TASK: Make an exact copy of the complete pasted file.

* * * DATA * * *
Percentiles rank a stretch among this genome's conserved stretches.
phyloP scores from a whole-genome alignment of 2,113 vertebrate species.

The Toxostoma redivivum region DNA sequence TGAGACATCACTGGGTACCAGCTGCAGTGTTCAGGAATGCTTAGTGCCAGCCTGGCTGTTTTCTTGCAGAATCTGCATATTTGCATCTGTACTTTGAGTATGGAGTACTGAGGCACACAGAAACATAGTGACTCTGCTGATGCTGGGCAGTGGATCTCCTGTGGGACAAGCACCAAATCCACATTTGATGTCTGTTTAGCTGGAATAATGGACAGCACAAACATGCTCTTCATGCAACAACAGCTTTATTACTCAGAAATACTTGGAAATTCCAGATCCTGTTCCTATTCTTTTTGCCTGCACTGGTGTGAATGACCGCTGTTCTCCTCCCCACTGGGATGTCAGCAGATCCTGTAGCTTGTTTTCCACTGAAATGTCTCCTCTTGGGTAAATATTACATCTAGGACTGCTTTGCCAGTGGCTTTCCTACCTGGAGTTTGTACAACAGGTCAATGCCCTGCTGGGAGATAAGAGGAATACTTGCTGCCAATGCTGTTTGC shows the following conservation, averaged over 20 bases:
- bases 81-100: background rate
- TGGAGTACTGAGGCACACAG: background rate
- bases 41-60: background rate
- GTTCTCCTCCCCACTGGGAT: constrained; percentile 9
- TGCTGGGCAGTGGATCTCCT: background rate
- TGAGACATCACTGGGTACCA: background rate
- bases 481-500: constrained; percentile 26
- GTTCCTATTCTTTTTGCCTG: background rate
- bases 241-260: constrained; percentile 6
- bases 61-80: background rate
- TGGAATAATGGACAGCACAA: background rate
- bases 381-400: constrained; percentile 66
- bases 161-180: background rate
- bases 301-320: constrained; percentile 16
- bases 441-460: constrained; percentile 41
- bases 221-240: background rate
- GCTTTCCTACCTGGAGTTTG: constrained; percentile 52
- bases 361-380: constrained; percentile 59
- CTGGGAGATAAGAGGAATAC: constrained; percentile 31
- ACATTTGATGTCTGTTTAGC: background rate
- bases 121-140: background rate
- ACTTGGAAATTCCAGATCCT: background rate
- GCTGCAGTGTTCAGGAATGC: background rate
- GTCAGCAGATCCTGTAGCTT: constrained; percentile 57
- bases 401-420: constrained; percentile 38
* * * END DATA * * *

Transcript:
Percentiles rank a stretch among this genome's conserved stretches.
phyloP scores from a whole-genome alignment of 2,113 vertebrate species.

The Toxostoma redivivum region DNA sequence TGAGACATCACTGGGTACCAGCTGCAGTGTTCAGGAATGCTTAGTGCCAGCCTGGCTGTTTTCTTGCAGAATCTGCATATTTGCATCTGTACTTTGAGTATGGAGTACTGAGGCACACAGAAACATAGTGACTCTGCTGATGCTGGGCAGTGGATCTCCTGTGGGACAAGCACCAAATCCACATTTGATGTCTGTTTAGCTGGAATAATGGACAGCACAAACATGCTCTTCATGCAACAACAGCTTTATTACTCAGAAATACTTGGAAATTCCAGATCCTGTTCCTATTCTTTTTGCCTGCACTGGTGTGAATGACCGCTGTTCTCCTCCCCACTGGGATGTCAGCAGATCCTGTAGCTTGTTTTCCACTGAAATGTCTCCTCTTGGGTAAATATTACATCTAGGACTGCTTTGCCAGTGGCTTTCCTACCTGGAGTTTGTACAACAGGTCAATGCCCTGCTGGGAGATAAGAGGAATACTTGCTGCCAATGCTGTTTGC shows the following conservation, averaged over 20 bases:
- bases 81-100: background rate
- TGGAGTACTGAGGCACACAG: background rate
- bases 41-60: background rate
- GTTCTCCTCCCCACTGGGAT: constrained; percentile 9
- TGCTGGGCAGTGGATCTCCT: background rate
- TGAGACATCACTGGGTACCA: background rate
- bases 481-500: constrained; percentile 26
- GTTCCTATTCTTTTTGCCTG: background rate
- bases 241-260: constrained; percentile 6
- bases 61-80: background rate
- TGGAATAATGGACAGCACAA: background rate
- bases 381-400: constrained; percentile 66
- bases 161-180: background rate
- bases 301-320: constrained; percentile 16
- bases 441-460: constrained; percentile 41
- bases 221-240: background rate
- GCTTTCCTACCTGGAGTTTG: constrained; percentile 52
- bases 361-380: constrained; percentile 59
- CTGGGAGATAAGAGGAATAC: constrained; percentile 31
- ACATTTGATGTCTGTTTAGC: background rate
- bases 121-140: background rate
- ACTTGGAAATTCCAGATCCT: background rate
- GCTGCAGTGTTCAGGAATGC: background rate
- GTCAGCAGATCCTGTAGCTT: constrained; percentile 57
- bases 401-420: constrained; percentile 38